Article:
Briefs: Saturn's rings may be as old as the solar system

  • Updated: March 30, 2013 - 4:27 PM
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The origin of the rings that surround Saturn is a mystery that has intrigued people for centuries.

Saturn’s rings may be antique

Saturn’s rings may be vintage jewelry as old as the solar system, and they’re practically sparkling with water ice.

The findings, based on data from NASA’s Cassini spacecraft and released in the Astrophysical Journal, give planetary scientists a window into the solar system’s birth and development, and show that the formation of at least one of the planet’s 62 known moons may have been a little more complicated than thought.

Launched in 1997, the Cassini mission spacecraft is now on its third lifetime exploring Saturn’s complex system and still turning up remarkable new information about the ringed gas giant. Data from the spacecraft’s visual and infrared mapping spectrometer have revealed how water ice and shades of color are spread through Saturn’s system. Finding an abundance of water ice — too much to have been deposited by icy comets ramming into the planet or its moons — the team of Italian and American scientists realized that the ice must hail from around when the solar system first formed, more than 4 billion years ago.

The researchers came across one big surprise: Prometheus, Saturn’s long moon, shares a reddish hue with some nearby ring particles — even though the surrounding moons are all white-toned. Perhaps Prometheus was created from the ring particles, they said. Astronomers generally believe that Saturn’s rings are formed from the smashed up remains of larger bodies. But it now seems that moon creation and destruction could be a two-way street.

distinction for whales in gulf?

The Gulf of Mexico’s isolated population of sperm whales may be different enough from sperm whales worldwide to qualify for protections under the Endangered Species Act — a designation that would boost scrutiny of human activities that could harm the species, including oil and gas development, ship traffic and use of chemicals.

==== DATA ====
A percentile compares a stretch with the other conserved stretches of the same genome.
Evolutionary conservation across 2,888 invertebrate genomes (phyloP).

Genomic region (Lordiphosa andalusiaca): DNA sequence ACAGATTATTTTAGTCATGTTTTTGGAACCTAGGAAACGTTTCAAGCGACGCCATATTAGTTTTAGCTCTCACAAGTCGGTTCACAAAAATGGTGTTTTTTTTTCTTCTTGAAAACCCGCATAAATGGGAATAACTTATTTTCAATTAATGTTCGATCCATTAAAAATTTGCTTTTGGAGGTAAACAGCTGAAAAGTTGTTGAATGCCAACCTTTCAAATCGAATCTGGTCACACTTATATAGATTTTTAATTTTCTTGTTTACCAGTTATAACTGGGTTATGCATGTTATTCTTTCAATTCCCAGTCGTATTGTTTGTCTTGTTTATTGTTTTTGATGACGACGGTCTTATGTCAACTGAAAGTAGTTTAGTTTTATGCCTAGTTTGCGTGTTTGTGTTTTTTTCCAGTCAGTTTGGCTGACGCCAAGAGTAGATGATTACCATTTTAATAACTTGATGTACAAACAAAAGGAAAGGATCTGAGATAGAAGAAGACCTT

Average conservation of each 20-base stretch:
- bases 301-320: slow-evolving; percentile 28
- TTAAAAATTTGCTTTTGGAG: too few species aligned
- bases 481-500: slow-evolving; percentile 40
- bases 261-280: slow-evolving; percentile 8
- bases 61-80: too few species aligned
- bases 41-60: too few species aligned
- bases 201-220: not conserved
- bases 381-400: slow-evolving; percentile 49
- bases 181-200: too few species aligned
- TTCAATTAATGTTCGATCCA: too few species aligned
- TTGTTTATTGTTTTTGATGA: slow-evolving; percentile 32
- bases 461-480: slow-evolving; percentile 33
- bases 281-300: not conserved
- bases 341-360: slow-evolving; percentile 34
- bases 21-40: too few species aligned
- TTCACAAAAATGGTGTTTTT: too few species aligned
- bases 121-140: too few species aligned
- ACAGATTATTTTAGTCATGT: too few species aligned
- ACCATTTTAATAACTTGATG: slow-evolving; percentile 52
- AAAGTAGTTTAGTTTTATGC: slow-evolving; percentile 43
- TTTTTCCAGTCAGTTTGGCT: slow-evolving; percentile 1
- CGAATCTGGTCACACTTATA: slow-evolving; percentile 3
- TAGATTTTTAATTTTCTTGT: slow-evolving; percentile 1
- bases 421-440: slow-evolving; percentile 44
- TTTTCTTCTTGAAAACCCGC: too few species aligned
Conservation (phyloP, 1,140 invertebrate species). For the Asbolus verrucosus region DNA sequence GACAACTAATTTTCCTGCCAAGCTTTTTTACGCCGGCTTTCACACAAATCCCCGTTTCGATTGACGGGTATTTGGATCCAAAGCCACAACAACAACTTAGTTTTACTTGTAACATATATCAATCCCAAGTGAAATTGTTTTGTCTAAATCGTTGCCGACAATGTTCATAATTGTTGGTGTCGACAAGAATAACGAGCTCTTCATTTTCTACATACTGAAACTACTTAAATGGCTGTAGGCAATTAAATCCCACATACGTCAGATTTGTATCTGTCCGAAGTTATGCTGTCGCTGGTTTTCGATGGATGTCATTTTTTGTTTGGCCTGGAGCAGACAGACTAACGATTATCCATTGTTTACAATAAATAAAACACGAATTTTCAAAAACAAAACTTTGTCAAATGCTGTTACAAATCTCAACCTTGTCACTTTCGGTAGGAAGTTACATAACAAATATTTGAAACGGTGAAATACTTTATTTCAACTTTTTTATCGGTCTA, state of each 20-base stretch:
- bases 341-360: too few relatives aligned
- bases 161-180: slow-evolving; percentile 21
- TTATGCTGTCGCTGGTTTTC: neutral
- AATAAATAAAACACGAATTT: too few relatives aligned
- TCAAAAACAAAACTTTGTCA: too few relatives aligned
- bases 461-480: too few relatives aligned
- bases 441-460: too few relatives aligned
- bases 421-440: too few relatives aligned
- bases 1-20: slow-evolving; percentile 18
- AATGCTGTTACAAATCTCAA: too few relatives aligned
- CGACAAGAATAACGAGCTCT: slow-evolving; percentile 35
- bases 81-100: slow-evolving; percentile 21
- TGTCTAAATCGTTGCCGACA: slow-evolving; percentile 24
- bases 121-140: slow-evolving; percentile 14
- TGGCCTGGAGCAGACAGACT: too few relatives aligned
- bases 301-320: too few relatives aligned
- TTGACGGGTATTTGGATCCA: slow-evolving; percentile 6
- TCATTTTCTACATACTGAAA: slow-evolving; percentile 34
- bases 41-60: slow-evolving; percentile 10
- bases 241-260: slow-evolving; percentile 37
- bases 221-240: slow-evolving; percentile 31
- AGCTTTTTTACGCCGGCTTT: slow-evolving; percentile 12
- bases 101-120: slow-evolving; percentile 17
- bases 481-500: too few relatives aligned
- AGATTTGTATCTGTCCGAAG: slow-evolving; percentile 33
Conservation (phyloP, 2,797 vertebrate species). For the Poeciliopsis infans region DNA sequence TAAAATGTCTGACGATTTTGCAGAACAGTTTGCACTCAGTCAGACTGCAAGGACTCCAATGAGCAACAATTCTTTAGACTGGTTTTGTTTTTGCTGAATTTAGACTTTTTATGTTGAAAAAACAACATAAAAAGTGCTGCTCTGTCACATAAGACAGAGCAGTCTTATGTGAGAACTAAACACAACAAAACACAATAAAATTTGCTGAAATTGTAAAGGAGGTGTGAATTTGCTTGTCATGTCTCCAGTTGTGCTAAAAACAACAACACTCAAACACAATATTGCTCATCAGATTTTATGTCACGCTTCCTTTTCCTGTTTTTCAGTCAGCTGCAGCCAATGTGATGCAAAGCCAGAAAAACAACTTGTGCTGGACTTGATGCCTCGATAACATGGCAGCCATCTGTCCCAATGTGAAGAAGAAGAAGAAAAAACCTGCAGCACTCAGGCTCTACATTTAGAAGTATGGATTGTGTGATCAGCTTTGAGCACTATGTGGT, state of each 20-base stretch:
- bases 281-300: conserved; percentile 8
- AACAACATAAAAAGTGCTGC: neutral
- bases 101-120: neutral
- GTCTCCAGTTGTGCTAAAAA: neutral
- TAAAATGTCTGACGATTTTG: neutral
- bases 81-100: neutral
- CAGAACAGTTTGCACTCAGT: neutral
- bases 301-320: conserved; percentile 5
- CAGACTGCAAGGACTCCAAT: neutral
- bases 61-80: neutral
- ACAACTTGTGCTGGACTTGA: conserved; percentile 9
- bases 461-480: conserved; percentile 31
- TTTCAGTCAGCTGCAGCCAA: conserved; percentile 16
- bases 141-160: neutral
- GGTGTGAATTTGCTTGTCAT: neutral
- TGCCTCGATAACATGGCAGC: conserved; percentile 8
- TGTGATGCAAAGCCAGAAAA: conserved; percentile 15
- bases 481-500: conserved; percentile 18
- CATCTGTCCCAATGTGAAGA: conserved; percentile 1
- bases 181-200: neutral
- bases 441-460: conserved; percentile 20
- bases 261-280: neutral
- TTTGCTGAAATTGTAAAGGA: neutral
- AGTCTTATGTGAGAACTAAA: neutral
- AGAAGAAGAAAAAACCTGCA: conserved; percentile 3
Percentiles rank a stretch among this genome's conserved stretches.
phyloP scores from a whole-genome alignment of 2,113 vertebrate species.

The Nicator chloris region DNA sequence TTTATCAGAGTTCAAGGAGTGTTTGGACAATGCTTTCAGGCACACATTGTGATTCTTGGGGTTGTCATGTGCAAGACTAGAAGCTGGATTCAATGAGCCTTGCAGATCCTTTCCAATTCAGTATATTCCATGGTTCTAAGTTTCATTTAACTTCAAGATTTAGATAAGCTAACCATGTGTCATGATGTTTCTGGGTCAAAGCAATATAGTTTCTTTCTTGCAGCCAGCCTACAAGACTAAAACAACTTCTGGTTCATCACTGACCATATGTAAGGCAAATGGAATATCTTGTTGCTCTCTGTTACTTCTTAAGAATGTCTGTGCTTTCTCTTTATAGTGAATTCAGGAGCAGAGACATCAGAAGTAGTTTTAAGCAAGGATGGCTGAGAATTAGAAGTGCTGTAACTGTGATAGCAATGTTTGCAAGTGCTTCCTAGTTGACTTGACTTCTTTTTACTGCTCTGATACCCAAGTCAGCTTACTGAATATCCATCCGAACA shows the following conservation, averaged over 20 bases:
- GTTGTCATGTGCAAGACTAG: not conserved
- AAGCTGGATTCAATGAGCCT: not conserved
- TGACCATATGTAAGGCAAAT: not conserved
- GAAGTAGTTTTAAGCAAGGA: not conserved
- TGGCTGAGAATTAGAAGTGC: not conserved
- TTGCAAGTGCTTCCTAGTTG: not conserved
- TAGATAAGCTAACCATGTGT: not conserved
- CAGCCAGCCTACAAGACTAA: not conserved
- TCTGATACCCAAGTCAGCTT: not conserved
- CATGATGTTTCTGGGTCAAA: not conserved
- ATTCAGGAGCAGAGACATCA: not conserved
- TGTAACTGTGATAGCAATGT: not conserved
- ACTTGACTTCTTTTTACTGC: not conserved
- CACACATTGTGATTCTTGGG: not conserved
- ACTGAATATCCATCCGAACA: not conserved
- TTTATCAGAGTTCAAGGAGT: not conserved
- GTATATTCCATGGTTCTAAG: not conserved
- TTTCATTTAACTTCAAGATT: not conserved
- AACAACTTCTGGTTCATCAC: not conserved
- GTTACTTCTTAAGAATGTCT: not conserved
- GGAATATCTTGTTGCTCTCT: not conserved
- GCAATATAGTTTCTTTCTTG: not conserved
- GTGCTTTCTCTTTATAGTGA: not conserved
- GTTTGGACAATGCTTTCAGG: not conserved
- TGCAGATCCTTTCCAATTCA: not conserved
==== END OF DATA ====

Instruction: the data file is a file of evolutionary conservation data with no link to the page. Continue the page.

The National Marine Fisheries Service said it will consider separately listing the Gulf’s sperm whales as threatened or endangered. The announcement begins a 12-month timetable for study.

The regulatory push comes after research since 2000 has shown that the Gulf’s sperm whales are genetically different from those found in other oceans. While sperm whales in general are listed as endangered, the distinction means the federal government may require additional safeguards to protect the estimated 1,300 sperm whales in the Gulf.

The government lists six species of whales as endangered in the Gulf, including the blue and humpback, but only the sperm whale congregates year-round. They also are smaller in size than sperm whales found in other oceans.

finding plants’ sweet spot

Even plants like a sugar rush. Or so researchers have discovered while studying the sweetness of sap, which carries sugars from a plant’s leaves to other locales, such as the roots.

Plants face a tricky balancing act as they load sugar into their sap. Sap with too much sugar is too thick to flow easily, but sap with too little sugar makes for inefficient transport. In the Journal of the Royal Society Interface, researchers say they devised a mathematical model that predicts the sweet spot for sap: 23.5 percent sugar by weight.

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